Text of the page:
7. News Article
    Once COVID-19 seeps into care homes, it is a monumentally difficult job to protect the residents, writes Sky's Alex Crawford. We will look back at this appalling, tragic episode in our global history, and our children and grandchildren will ask us: "Did that really happen? Did you really leave the most vulnerable of our society - the elderly, the infirm, the defenceless, the muddled, sick and weak - in care homes, shut away from their closest relatives? Did you leave them to be ravaged by a deadly virus, and do very little to help them?" Because that is what's happening right now. There are elderly people - many with Alzheimer's, many with dementia, many frail - in thousands of residential homes up and down Britain, and they are very much at risk. Read full story Source: Sky News, 11 Aril 2020
  8. News Article
    Hundreds of people are dying in care homes from confirmed or suspected coronavirus without yet being officially counted, the Guardian has learned. More than 120 residents of the UK’s largest charitable provider of care homes are thought to have died from the virus in the last three weeks, while another network of care homes is reported to have recorded 88 deaths. Care England, the industry body, estimated that the death toll is likely to be close to 1,000, despite the only available official figure for care home fatalities being dramatically lower. The gulf in the figures has prompted warnings that ministers are underestimating the impact of Covid-19 on society’s most frail, and are failing to sufficiently help besieged care homes and workers. Read full story Source: The Guardian, 7 April 2020
  9. News Article
    Elderly care home residents have been categorised “en masse” as not requiring resuscitation, in a strategy branded unacceptable by the healthcare regulator. People in care homes in Hove, East Sussex and south Wales are among those who have had “do not attempt resuscitation” (DNAR) notices applied to their care plans during the coronavirus outbreak without proper consultation with them or their families, MPs and medical unions fear. Care homes in Leeds have reported that district nurses have been asking them to “revisit do not resuscitate conversations with people who said they didn’t want them” and a care worker in Wales told the Guardian that after a visit from a GP, all 20 of their residents had DNAR notices attached to their plans. DNAR notices are a common part of care plans and many people wish to have them in place because, in the event of cardiac arrest, attempts to resuscitate can cause serious trauma, including broken bones. But the Care Quality Commission and other medical bodies are so concerned about the blanket application of the notices that it has issued a warning to stop. “It is unacceptable for advance care plans, with or without DNAR form completion, to be applied to groups of people of any description,” the notice states. “These decisions must continue to be made on an individual basis according to need.” Read full story Source: The Guardian, 1 April 2020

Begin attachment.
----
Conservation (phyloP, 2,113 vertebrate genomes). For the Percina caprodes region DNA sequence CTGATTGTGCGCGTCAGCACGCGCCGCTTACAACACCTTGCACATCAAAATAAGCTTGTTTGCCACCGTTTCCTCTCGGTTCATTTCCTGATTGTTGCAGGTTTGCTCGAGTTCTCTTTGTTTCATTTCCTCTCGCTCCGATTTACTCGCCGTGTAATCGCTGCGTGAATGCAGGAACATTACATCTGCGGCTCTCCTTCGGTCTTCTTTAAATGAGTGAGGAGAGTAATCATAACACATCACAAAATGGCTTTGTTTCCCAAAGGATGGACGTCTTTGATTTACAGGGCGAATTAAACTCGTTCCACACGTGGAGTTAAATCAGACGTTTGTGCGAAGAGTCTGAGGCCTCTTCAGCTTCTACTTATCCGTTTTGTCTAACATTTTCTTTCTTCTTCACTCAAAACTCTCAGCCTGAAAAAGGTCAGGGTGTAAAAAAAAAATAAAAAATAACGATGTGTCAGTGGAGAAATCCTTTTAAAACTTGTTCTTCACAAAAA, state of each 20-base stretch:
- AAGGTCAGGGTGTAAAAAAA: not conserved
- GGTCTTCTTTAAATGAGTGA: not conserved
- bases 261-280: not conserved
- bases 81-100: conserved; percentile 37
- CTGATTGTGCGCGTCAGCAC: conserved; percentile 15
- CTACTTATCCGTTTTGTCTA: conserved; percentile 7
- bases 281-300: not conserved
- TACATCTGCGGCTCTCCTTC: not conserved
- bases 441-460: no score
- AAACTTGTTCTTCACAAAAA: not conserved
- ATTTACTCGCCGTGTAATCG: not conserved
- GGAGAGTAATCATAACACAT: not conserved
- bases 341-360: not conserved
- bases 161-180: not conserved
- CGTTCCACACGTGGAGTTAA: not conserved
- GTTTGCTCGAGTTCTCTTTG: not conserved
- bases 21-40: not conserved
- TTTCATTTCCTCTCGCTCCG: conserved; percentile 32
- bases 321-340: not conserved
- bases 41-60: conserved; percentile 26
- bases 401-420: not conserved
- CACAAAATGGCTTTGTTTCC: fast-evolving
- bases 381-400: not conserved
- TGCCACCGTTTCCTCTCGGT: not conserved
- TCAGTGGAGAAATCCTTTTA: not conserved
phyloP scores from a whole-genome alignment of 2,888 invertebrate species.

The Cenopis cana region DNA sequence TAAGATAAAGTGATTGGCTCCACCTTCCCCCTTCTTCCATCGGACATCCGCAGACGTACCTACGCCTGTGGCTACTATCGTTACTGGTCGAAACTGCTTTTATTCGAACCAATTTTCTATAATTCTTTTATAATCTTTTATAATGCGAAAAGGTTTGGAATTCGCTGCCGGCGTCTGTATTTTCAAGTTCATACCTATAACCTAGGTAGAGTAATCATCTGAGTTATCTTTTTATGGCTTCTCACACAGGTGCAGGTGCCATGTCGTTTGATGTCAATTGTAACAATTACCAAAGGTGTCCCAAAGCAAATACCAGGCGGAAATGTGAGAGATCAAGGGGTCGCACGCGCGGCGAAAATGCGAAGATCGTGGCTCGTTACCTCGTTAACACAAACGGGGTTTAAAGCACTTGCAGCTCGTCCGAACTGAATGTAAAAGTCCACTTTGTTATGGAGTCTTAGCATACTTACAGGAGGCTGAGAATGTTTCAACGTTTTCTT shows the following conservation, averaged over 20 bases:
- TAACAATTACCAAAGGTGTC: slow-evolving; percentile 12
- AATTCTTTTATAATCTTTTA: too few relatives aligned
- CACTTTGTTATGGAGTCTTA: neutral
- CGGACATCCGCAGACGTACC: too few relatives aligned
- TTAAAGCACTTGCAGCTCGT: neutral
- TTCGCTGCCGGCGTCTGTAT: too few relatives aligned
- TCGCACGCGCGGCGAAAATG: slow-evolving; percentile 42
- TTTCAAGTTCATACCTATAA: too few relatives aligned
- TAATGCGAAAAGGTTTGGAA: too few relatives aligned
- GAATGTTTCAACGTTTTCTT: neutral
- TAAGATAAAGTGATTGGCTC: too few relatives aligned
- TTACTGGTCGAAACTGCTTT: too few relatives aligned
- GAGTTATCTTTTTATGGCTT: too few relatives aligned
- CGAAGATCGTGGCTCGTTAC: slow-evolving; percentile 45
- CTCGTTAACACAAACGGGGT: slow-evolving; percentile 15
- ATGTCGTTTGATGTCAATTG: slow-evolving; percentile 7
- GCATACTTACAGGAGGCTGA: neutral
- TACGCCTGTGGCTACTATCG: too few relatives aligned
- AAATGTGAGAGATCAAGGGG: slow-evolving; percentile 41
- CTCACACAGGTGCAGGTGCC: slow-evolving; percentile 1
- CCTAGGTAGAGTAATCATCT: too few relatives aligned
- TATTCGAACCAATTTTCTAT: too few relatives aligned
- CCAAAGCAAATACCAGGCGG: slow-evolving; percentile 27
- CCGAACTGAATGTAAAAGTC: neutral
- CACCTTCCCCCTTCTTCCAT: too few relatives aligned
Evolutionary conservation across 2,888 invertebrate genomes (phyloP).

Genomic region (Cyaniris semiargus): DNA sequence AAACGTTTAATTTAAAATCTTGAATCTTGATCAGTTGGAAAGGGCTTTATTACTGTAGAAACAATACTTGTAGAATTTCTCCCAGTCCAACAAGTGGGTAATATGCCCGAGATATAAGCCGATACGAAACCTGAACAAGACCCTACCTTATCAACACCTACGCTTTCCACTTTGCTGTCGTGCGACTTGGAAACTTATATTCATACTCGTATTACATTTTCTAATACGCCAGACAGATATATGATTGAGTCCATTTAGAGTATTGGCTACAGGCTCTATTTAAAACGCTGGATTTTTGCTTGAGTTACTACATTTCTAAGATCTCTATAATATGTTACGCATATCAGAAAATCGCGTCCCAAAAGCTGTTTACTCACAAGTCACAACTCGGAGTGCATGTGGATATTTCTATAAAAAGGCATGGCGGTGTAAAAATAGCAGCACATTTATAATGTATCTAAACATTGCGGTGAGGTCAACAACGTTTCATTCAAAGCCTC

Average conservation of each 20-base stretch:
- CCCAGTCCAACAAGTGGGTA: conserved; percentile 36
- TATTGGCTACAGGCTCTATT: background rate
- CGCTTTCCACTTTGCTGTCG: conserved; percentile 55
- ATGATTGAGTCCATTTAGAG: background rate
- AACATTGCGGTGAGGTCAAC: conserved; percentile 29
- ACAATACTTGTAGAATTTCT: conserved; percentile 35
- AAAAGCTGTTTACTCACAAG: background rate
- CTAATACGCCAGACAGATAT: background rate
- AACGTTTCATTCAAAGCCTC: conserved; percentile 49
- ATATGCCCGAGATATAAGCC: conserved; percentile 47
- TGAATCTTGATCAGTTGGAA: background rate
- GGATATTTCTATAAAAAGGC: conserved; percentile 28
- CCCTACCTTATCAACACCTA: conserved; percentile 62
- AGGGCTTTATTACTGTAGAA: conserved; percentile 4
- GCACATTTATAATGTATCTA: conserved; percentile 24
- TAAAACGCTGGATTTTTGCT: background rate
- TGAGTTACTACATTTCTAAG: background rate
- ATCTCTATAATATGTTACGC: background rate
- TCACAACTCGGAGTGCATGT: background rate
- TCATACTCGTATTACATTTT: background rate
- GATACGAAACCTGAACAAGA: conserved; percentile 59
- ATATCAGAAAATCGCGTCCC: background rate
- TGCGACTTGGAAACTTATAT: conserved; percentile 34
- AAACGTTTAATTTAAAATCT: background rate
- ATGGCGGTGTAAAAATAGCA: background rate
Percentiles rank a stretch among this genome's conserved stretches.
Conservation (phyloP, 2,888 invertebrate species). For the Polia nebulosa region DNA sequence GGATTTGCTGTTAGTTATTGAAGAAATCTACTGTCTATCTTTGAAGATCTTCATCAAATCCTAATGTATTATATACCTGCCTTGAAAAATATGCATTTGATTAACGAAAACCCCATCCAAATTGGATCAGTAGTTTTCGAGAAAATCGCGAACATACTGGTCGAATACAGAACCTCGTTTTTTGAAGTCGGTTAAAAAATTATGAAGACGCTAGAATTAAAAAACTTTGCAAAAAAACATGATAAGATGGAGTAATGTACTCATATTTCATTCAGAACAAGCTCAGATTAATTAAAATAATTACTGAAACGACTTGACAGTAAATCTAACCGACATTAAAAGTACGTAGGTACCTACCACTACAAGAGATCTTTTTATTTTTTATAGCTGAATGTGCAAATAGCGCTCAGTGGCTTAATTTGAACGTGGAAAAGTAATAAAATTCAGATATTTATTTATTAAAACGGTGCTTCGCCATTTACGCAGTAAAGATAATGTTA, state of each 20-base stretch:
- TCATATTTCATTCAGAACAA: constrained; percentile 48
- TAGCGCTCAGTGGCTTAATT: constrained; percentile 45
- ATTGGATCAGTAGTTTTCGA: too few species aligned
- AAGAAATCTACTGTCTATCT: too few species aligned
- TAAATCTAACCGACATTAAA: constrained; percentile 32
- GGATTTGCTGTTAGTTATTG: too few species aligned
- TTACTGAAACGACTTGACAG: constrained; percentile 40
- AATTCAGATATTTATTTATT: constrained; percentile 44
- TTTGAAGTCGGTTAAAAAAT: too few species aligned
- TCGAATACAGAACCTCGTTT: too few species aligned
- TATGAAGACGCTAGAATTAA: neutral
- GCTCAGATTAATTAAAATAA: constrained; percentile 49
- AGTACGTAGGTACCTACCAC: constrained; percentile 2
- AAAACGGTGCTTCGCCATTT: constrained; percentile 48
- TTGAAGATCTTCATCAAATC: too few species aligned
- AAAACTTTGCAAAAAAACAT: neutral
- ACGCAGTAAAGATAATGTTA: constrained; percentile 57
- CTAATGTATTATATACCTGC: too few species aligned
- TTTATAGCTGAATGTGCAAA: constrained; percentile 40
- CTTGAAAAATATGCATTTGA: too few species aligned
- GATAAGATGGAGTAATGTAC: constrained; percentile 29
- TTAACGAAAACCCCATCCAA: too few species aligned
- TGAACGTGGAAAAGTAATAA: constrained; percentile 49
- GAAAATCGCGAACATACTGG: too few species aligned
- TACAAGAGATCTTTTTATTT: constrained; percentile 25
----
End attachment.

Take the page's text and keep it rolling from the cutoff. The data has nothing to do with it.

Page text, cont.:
10. News Article
    Healthcare professionals have been told to consider not treating patients with the COVID-19 coronavirus if they themselves would be put at risk, part of new ethical guidance that calls on doctors to prioritise some ailments over the pandemic. The new recommendations for healthcare professionals over 70 years, or with pre-existing conditions, to put themselves first when tackling the pandemic comes following the death of a doctor who returned to the frontlines as a volunteer following a call to arms from the government. The guidance from the Royal College of Physicians (RCP) makes up part of a sweeping list of ethical considerations faced by healthcare workers in the face of the global pandemic. Read full story Source: The Independent, 2 April 2020
  11. Content Article
    Background and scope of guidanceWhat do we mean by extremely vulnerable?What you need to knowSymptomsWhat is shielding?What should you do if you have someone else living with you?Handwashing and respiratory hygieneWhat should you do if you develop symptoms of coronavirus (COVID-19)?How can you get assistance with foods and medicines if you are shielding?What should you do if you have hospital and GP appointments during this period?What is the advice for visitors, including those who are providing care for you?What is the advice for informal carers who provide care for someone who is extremely vulnerable?How do you look after your mental well-being?What steps can you take to stay connected with family and friends during this time?What is the advice for people living in long-term care facilities, either for the elderly or persons with special needs?What is the advice for parents and schools with extremely vulnerable children?
  12. Content Article
    This regulation 28 is around testing of patient call bells in care homes. Questions: Have you got a system for checking call bells where you work? Are the call bells always in reach of the patient?